Did you know that Manchester city centre has only one out of its many, many statues representing a woman? That's right. Queen Victoria at Piccadilly Gardens is our only woman to be immortalised in this way, something which the WOManchester campaign has set out to rectify.
This week the shortlist of potential new statues of Manchester's great women was unveiled and obviously consists of amazing women, all.
With Manchester known for being a city of innovators and pioneers, and with any number of notable residents making a difference in the world, here's our own look at seven of the women who've made significant contributions to the history of our city and beyond.
Vintage Press Print 1908
Moss Side-born, Pankhurst was a passionate activist who founded the Women's Social and Political Union as well as the Women's Franchise League. She was also the leader of the British Suffragette movement and was instrumental in helping women have the right to vote. Being declared in 1999 TIME as one of the 100 most important people of the 20th Century they stated that, "she shook society into a new pattern from which there could be no going back." She'll be portrayed by Meryl Streep in the much anticipated 'Suffragette' later this year.
Maxine Peake is most recognisable for her roles in Victoria Wood's 'Dinnerladies', the BBC's Martha Costello and Veronica in the Manchester-based series 'Shameless'. Born in Bolton, Maxine Peake's career has seen her appear on both stage and screen attracting a large following, she most recently won an award for her portrayal of 'Hamlet' which is set to be shown in cinemas across the country. Her next and much anticipated role of 'The Skriker' can be seen at Manchester's International Festival.
The University of Manchester Library
Differing from the rest of our line up, Enriqueta wasn't born near or around Manchester but Cuba in 1843. She was brought up in London and Liverpool after her parents died, and first stepped foot on Manchester when she was 20 years old to become the companion of John Rylands' second wife Martha. After Martha's death Enriqueta became the third and final wife of John and built our very own John Rylands' library in memory of her late husband. In 1889 the library was opened and she was handed the key to the city of Manchester. A remarkable women who dedicated twenty years and £2m on the library with every detail chosen under her personal supervision.
Gaskell moved to Knutsford after the death of her mother when she was only a year old. One of the most famous writers of her time, Gaskell penned her first piece of work after the death of her only son. Her first novel 'Mary Barton' subtitled 'A Tale of Manchester Life' was published anonymously creating a great impact among readers. Her depiction of a poverty stricken Manchester roused the consciousness of the nation. Her other famous works include the likes of 'North and South', 'Cranford' and 'The Life of Charlotte Bronte' which is widely considered one of the first modern biographies. Her home on Plymouth Grove is now open to the public after a multimillion-pound refurbishment in 2014.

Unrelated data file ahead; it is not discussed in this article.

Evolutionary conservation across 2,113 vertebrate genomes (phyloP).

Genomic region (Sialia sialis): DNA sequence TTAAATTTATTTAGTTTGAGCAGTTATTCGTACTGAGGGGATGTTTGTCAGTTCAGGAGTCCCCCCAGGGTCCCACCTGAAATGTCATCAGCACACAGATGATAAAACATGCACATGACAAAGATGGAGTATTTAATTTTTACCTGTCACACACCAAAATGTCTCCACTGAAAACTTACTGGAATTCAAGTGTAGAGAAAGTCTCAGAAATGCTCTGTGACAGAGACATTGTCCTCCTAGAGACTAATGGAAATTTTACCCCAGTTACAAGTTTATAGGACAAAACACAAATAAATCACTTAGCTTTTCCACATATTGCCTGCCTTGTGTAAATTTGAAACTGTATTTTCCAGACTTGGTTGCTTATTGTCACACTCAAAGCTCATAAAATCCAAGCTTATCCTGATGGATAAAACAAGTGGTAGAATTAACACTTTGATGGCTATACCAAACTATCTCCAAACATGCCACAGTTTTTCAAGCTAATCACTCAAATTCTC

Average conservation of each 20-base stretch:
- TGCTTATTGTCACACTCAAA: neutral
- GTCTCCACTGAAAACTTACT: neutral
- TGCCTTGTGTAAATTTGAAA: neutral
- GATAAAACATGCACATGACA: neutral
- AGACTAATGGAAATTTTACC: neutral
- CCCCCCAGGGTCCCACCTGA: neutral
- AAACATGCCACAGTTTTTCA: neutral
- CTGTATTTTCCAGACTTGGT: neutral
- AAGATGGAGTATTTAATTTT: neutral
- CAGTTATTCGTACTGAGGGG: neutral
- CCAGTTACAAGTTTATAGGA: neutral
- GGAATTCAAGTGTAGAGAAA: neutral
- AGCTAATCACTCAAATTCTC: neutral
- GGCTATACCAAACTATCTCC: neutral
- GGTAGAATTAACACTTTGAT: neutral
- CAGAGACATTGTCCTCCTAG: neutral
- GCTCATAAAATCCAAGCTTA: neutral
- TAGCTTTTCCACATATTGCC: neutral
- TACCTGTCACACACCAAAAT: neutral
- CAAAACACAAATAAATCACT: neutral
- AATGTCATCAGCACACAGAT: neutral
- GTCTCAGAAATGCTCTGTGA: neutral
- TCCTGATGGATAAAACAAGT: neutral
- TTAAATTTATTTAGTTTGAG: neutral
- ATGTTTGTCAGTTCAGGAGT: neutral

Victoria Wood is one of the UK's most popular playwright, screen-writer, actor and director. Wood from Prestwich boasts a plethora of awards having won more BAFTAs than anyone else, and she was also the first women to be honoured by the Writer's Guild. Wood wrote and directed 'The Day We Sang' for Manchester's International Festival in 2011, she then revised it to be shown at the Royal Exchange in 2014 before the TV adaptation was aired on the BBC. She describes it as 'a Mancunian love story set again the background of The Wimpy, The Golden Egg and Piccadilly Gardens with a bit of singing and a few dance numbers'.
The Olympic swimmer and OBE appointed Rebecca Adlington lives in Stockport. In 2008 she was named Sports Journalists' Association's Sportswoman of the year, she is also Britain's joint most decorated female Olympian with two gold medals which she won in 2008 and bronze which were won in 2012 which make her Britain's first Olympic swimming champion since 1988.
Marie Stopes broke the glass ceiling of academia by becoming the first female academic on the faculty of Manchester University. Stopes published the controversial and influential 'Married Love' in 1918 which was printed by a small publisher after larger ones turned her down because of the content. Having rapidly sold out the book was in it's sixth printing within a fortnight and by doing so brought the issue of birth control to the public. As well as this Stopes opened Britain's first birth control clinic whilst at the same time edited and gave explicit practical advice in the newsletter Birth Control News. The sexual and reproductive health organisation Marie Stopes International continues in her name.
See more things to do in Manchester from Time Out.